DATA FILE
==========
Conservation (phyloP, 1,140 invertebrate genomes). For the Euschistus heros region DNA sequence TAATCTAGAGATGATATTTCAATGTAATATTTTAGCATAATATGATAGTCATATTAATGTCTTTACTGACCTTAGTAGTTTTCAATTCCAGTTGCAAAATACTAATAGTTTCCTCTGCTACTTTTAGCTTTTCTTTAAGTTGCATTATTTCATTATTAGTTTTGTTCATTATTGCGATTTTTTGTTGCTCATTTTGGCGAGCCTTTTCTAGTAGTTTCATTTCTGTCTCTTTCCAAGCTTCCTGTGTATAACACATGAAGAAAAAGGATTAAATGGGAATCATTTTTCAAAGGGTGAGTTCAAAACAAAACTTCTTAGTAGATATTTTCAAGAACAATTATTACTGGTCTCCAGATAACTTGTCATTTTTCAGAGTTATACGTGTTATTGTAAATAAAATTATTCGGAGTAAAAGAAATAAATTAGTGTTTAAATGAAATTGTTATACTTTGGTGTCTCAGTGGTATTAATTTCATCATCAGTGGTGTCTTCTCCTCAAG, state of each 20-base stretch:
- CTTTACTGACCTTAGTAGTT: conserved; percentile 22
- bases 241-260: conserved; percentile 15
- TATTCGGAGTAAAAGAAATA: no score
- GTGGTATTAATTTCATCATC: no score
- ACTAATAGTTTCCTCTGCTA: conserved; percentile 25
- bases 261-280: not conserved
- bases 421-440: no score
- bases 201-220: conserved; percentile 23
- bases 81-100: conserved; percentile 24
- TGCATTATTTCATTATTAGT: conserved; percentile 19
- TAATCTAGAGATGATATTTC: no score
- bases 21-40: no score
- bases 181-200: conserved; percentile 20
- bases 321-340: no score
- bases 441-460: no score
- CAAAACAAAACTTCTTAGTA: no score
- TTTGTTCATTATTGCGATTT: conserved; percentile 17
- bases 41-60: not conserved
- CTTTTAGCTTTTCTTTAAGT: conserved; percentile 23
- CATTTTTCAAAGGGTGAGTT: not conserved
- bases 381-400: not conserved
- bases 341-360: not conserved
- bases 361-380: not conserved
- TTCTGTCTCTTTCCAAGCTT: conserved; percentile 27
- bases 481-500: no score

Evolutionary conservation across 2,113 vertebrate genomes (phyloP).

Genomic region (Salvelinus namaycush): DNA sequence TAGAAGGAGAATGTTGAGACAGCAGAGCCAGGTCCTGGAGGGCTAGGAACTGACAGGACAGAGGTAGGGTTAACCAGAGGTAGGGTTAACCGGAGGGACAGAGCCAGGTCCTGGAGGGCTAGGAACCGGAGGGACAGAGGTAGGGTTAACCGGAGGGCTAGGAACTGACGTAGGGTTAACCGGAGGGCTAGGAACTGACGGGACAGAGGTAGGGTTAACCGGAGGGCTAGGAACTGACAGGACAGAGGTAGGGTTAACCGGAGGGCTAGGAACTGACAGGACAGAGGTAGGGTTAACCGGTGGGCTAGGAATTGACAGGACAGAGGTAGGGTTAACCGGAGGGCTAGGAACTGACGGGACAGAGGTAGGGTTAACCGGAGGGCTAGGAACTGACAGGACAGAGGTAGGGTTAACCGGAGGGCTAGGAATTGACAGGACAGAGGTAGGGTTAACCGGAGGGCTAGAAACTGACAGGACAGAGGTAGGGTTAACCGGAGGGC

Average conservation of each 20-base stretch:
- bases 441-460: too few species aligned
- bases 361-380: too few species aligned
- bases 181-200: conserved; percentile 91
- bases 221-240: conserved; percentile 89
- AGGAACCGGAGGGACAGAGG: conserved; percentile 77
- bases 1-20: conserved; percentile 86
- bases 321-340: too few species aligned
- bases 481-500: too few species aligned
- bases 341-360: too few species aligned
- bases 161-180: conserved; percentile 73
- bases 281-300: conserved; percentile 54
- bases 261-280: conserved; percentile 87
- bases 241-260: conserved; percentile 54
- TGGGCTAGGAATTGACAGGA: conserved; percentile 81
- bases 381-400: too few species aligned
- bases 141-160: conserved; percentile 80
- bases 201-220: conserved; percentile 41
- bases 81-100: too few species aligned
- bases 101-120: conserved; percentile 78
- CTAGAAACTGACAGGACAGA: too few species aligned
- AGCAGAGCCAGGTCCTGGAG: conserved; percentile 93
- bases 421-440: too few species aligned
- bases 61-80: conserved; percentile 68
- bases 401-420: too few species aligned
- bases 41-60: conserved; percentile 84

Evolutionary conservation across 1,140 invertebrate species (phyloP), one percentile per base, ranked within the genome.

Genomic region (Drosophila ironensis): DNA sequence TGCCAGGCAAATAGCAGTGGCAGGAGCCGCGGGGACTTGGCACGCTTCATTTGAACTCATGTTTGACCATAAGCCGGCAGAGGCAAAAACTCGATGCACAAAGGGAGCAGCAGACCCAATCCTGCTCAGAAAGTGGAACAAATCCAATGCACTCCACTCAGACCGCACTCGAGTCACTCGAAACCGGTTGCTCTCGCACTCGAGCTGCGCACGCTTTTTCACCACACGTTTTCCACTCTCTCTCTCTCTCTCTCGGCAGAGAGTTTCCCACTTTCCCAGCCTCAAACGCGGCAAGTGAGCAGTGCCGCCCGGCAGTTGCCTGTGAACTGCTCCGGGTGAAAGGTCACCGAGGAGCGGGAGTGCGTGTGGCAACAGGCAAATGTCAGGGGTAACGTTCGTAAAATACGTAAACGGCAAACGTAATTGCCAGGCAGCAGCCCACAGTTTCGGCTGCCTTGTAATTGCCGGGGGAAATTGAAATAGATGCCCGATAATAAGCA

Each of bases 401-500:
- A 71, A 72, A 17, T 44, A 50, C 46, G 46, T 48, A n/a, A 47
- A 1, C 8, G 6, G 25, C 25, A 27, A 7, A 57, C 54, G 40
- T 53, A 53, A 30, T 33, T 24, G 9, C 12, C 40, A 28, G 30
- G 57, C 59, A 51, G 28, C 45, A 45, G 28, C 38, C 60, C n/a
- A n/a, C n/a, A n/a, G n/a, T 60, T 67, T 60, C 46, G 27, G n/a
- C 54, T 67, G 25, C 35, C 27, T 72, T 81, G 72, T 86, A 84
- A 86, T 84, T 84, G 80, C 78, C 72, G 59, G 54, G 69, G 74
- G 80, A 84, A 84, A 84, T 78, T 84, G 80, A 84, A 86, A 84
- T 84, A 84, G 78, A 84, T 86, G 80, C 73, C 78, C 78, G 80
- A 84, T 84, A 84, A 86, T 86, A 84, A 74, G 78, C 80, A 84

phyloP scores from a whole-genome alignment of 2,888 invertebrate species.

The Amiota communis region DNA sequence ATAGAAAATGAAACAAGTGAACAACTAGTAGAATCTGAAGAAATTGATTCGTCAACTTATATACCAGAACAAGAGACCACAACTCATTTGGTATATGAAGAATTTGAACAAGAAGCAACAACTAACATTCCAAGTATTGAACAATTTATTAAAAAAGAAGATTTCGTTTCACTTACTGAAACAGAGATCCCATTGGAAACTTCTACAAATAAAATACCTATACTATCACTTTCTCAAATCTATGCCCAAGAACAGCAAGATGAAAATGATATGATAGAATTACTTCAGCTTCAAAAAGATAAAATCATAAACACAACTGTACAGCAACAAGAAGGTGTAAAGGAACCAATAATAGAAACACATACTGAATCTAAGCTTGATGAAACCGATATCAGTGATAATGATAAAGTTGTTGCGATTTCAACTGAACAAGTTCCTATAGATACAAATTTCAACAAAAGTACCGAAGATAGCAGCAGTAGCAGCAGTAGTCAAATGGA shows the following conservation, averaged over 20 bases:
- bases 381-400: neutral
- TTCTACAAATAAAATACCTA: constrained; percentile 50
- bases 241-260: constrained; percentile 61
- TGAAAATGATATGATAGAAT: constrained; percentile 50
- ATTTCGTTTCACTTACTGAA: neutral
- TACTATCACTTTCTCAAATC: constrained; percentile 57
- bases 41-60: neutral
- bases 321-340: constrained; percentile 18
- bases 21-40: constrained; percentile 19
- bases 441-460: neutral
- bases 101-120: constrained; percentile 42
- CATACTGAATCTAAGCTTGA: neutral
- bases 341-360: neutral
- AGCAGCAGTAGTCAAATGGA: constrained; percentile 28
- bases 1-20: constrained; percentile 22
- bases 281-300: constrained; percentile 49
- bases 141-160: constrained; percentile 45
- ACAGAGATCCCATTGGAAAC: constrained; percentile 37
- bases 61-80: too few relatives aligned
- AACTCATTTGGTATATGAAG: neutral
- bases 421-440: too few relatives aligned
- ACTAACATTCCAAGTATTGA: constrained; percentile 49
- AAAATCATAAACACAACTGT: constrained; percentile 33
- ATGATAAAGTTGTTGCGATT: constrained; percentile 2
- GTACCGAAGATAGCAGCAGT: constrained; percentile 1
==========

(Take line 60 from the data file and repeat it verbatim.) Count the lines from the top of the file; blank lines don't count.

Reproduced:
- T 53, A 53, A 30, T 33, T 24, G 9, C 12, C 40, A 28, G 30